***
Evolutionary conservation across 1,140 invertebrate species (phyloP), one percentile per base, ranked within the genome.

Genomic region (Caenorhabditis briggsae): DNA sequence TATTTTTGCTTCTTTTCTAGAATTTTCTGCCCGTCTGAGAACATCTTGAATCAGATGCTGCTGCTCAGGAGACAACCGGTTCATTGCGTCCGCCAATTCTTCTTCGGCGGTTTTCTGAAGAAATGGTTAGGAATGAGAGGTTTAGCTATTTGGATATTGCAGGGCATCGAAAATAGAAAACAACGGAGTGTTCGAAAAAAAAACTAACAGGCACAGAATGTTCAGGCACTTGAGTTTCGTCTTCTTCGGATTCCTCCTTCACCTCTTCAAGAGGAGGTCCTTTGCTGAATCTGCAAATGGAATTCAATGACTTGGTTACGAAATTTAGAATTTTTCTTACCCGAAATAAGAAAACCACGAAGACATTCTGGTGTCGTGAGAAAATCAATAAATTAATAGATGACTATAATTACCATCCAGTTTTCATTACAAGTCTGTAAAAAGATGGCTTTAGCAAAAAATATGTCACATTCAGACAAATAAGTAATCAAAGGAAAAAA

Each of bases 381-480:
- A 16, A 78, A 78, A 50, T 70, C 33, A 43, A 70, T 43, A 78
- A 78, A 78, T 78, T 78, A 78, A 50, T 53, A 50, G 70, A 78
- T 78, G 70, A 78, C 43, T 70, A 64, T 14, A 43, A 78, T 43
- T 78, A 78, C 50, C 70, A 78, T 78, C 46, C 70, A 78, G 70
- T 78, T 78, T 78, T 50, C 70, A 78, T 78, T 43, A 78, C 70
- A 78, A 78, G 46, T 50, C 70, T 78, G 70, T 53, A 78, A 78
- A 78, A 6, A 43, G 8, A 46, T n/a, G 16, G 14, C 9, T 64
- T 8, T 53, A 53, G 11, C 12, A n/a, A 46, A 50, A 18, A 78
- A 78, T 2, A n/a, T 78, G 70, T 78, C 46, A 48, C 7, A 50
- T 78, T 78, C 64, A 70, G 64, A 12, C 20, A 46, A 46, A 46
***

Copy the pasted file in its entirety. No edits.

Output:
Evolutionary conservation across 1,140 invertebrate species (phyloP), one percentile per base, ranked within the genome.

Genomic region (Caenorhabditis briggsae): DNA sequence TATTTTTGCTTCTTTTCTAGAATTTTCTGCCCGTCTGAGAACATCTTGAATCAGATGCTGCTGCTCAGGAGACAACCGGTTCATTGCGTCCGCCAATTCTTCTTCGGCGGTTTTCTGAAGAAATGGTTAGGAATGAGAGGTTTAGCTATTTGGATATTGCAGGGCATCGAAAATAGAAAACAACGGAGTGTTCGAAAAAAAAACTAACAGGCACAGAATGTTCAGGCACTTGAGTTTCGTCTTCTTCGGATTCCTCCTTCACCTCTTCAAGAGGAGGTCCTTTGCTGAATCTGCAAATGGAATTCAATGACTTGGTTACGAAATTTAGAATTTTTCTTACCCGAAATAAGAAAACCACGAAGACATTCTGGTGTCGTGAGAAAATCAATAAATTAATAGATGACTATAATTACCATCCAGTTTTCATTACAAGTCTGTAAAAAGATGGCTTTAGCAAAAAATATGTCACATTCAGACAAATAAGTAATCAAAGGAAAAAA

Each of bases 381-480:
- A 16, A 78, A 78, A 50, T 70, C 33, A 43, A 70, T 43, A 78
- A 78, A 78, T 78, T 78, A 78, A 50, T 53, A 50, G 70, A 78
- T 78, G 70, A 78, C 43, T 70, A 64, T 14, A 43, A 78, T 43
- T 78, A 78, C 50, C 70, A 78, T 78, C 46, C 70, A 78, G 70
- T 78, T 78, T 78, T 50, C 70, A 78, T 78, T 43, A 78, C 70
- A 78, A 78, G 46, T 50, C 70, T 78, G 70, T 53, A 78, A 78
- A 78, A 6, A 43, G 8, A 46, T n/a, G 16, G 14, C 9, T 64
- T 8, T 53, A 53, G 11, C 12, A n/a, A 46, A 50, A 18, A 78
- A 78, T 2, A n/a, T 78, G 70, T 78, C 46, A 48, C 7, A 50
- T 78, T 78, C 64, A 70, G 64, A 12, C 20, A 46, A 46, A 46